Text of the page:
At Chernobyl, in the month after the acci- dent, 134 workers were admitted to hospital with acute radiation sickness, of whom 31 died. “The equivalent figures for Fukushima are none and none,” pointed out BBC environmental correspondent Richard Black. “Although workers have been taken to hospital with radiation burns, this is not the same as acute radiation sickness.”
Radiative particles from Fukushima have been detected in seven Japanese prefectures (provinces) and the sale and consumption of certain foodstuffs produced in certain areas has been banned. But contamination has been, to date, very limited. The IAEA reports that, of 55 samples of vegetables, fruit (strawberries), sea-food and unprocessed raw milk, taken in eight prefectures on April 8 and April 10 to April 12, and examined for iodine-131, caesium-134 and caesium-137, only two displayed contamination above Japan’s regulatory limits. One was a sample of sea-food (a sand lance) and the other a sample of spinach.
Most of the radia- tion released by the accident remains confined to the Fukushima plant site, despite the fact that, in addition to the original March 11 earthquake, which measured 9 on the Richter scale, Fukushima was hit by a Richter 7,1 earthquake on April 7, a Richter 6,2 earthquake on April 11 and a Richter 6 earthquake on April 12, in addition to powerful aftershocks from the original quake. (The youngest of the six reactors at Fukushima is more than 31 years old, while the oldest is 40 years old, and they have been subject to stresses and damage they were never designed to take.)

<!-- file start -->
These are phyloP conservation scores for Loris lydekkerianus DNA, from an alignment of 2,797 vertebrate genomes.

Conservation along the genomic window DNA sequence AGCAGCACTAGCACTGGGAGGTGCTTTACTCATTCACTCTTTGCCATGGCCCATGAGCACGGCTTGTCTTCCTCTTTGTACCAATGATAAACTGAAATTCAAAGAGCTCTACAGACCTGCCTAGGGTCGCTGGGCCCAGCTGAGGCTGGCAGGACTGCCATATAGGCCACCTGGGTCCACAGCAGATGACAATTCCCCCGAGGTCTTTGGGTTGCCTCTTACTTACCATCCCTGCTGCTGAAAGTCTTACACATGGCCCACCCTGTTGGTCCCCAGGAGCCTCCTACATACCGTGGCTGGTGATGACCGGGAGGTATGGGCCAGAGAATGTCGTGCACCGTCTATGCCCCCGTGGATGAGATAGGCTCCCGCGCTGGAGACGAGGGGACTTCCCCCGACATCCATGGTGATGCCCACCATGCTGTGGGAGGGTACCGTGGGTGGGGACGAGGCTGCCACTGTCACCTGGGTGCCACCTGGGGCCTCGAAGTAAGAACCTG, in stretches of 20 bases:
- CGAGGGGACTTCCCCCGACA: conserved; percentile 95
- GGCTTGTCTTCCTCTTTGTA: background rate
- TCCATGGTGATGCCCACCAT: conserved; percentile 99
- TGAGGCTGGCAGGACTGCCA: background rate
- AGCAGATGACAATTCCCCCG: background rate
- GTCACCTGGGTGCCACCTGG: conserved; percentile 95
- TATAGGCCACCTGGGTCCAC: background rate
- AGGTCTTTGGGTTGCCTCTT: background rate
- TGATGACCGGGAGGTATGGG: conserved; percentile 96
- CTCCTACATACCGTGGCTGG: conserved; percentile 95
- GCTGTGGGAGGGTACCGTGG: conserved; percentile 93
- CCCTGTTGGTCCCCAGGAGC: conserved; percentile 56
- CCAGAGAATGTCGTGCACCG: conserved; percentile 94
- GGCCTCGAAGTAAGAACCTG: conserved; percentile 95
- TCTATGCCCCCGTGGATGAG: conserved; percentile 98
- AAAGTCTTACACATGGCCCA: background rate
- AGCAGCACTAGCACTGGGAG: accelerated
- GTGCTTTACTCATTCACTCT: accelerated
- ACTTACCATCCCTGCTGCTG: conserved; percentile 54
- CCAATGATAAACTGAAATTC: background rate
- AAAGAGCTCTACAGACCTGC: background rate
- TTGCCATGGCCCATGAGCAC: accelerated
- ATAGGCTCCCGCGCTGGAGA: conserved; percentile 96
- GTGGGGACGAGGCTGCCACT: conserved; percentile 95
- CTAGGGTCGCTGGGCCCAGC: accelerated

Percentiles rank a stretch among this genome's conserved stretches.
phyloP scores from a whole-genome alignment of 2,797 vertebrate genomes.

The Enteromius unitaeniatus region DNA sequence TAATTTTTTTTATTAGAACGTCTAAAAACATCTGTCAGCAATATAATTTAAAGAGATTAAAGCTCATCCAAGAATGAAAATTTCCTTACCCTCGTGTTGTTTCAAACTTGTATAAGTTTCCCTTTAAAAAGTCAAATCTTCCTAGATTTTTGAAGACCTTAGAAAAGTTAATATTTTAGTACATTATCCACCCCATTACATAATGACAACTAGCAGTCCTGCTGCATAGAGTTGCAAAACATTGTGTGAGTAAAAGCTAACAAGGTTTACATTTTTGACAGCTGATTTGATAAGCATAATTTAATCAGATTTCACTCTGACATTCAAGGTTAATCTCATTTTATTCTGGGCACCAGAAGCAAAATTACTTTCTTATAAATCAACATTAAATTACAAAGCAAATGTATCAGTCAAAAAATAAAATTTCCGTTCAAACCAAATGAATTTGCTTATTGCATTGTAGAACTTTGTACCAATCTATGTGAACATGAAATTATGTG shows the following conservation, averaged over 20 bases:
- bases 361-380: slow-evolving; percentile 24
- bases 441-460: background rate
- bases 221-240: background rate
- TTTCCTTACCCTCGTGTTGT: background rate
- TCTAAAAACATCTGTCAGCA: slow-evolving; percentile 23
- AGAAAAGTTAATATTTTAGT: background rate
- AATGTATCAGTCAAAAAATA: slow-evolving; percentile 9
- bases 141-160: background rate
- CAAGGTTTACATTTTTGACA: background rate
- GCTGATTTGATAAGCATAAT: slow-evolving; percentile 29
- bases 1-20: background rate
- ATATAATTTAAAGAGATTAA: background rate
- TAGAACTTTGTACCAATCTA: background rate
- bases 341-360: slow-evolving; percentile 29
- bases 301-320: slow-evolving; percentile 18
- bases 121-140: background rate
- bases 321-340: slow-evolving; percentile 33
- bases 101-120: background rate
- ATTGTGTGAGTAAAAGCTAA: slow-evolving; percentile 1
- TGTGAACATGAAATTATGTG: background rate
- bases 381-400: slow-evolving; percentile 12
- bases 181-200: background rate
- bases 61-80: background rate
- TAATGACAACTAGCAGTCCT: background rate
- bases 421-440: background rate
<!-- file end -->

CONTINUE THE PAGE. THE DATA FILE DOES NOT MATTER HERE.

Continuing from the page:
Radioactive water has been released into the sea, driving up radioactivity in the waters adjacent to the plant, but this will be diluted into insignificance by the gigantic volume of the sea. It should not be forgotten that the world’s oceans already contain about 4,5-billion tons of uranium, dissolved in the seawater.
Moreover, the scale of the disaster must never be forgotten: the earthquake and tsunami devastated entire towns. More than 28 000 people are dead or missing, 150 000 are homeless and the Japanese government estimates that reconstruction will cost up to $295-billion.
Although the battle at Fukushima is far from over, it still looks as if the long-term envi- ronmental effects outside the plant (which clearly has to be written off) will be extremely limited indeed. Japanese police report that radiation levels in the zone within a 10 km radius of the plant are falling, allowing them to start searching for victims of the earthquake and tsunami.
What would the environmental effects have been if there had been an oil refinery at Fukushima Dai-ichi? Or a chemicals complex?
The world’s worst industrial accident was in Bhopal, in India, in 1984, when 40 t of a toxic chemical – methyl isocyanate – leaked from the then Union Carbide pesticide plant; 3 500 people died within days of the leak, and 15 000 more since. The plant was shut down and envi- ronmentalists report the site is still contaminated. That single chemical disaster has killed far more people than all the nuclear accidents to date put together have or will kill.
To repeat my question in my last column: what other industry can match the nuclear industry for resilience and safety?